This is worth your read all the way through. But the giant hippo should have been a clue, as to that. 🙂   On a quiet Christmas Eve in 1998, I was working as a contract senior editor; my job was putting together the daily transcripts for National Public Radio. That day, a rerun interview of poet Wendell Berry aired on Fresh Air. Terry Gross posed the following question: “What advice would you give to a young writer?” Berry responded that a young writer should find a window with a wonderful view, and, simply, write.   I was living in the Maryland countryside, and when I arrived home that evening, I considered that the view of the Potomac River outside my window was the stuff of a Thomas Moran painting. So I pulled my desk near the window and began rewriting The Divine Comedy with the following sentence:   “But what about my dead cat?”   For the next ten years, I sat at my desk, seven days a week, 365 days a year, writing no fewer than four hours per day. When I was finished, I had 4,500 pages of manuscript piled next to my desk. It was titled, The Prodigal: a divine comedy, of sorts. I somehow felt akin to…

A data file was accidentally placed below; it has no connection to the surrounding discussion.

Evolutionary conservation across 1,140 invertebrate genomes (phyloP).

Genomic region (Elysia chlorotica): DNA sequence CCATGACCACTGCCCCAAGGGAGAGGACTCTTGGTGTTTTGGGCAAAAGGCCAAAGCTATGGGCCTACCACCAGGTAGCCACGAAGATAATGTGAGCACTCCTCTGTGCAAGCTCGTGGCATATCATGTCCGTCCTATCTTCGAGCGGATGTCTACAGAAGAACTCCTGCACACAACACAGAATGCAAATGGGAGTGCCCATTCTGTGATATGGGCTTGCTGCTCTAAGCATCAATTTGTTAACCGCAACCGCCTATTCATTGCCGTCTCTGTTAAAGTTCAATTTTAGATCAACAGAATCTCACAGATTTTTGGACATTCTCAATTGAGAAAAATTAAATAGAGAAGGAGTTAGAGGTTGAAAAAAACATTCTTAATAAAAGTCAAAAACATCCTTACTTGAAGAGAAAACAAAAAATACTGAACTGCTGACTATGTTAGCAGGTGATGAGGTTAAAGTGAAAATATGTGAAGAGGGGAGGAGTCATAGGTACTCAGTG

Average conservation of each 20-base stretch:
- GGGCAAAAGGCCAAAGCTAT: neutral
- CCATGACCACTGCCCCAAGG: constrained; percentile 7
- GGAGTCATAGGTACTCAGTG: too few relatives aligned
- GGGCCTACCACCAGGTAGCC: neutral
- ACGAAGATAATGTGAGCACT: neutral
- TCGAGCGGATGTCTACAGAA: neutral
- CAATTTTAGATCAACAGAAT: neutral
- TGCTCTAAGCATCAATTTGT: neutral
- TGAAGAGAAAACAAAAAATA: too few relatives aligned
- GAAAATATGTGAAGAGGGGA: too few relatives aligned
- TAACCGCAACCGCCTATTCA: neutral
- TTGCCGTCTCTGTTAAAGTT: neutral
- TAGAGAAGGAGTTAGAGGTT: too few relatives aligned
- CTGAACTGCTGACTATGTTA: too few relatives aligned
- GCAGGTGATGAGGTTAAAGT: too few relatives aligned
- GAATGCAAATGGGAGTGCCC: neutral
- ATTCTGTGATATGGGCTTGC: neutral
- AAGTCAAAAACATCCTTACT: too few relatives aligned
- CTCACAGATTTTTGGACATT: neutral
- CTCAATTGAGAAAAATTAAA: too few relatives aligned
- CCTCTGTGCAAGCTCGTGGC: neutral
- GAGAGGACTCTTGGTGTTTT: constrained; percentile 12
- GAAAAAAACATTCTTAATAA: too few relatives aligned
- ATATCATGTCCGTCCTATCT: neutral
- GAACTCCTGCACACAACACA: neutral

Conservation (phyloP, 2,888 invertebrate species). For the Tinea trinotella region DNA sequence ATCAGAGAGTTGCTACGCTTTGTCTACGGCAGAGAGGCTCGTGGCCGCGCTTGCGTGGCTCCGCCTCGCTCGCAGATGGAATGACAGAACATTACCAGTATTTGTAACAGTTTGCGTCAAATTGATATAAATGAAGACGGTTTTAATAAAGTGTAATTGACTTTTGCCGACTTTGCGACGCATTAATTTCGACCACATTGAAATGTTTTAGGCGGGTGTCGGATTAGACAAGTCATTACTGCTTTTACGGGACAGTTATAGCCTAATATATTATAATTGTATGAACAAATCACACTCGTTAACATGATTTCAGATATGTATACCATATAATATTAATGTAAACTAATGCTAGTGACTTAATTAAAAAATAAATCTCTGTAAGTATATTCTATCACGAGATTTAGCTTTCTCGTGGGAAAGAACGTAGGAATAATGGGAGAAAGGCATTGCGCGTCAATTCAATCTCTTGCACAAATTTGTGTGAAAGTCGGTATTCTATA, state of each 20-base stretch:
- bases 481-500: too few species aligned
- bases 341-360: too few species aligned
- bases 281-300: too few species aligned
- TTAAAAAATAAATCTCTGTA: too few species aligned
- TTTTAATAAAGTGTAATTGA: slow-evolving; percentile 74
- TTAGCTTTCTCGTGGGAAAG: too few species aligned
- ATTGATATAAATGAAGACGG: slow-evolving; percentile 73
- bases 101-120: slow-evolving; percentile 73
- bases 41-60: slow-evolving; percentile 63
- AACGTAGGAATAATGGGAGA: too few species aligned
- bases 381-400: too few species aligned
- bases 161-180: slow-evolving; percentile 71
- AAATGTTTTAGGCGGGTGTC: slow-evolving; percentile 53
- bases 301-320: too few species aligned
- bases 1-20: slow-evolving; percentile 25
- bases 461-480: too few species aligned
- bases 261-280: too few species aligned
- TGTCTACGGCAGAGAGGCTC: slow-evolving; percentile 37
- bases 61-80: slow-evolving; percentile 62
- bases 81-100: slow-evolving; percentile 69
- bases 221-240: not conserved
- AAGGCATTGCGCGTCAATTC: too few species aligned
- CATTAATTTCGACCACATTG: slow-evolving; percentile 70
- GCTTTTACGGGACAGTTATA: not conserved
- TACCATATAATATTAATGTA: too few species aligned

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The Parable of the COVID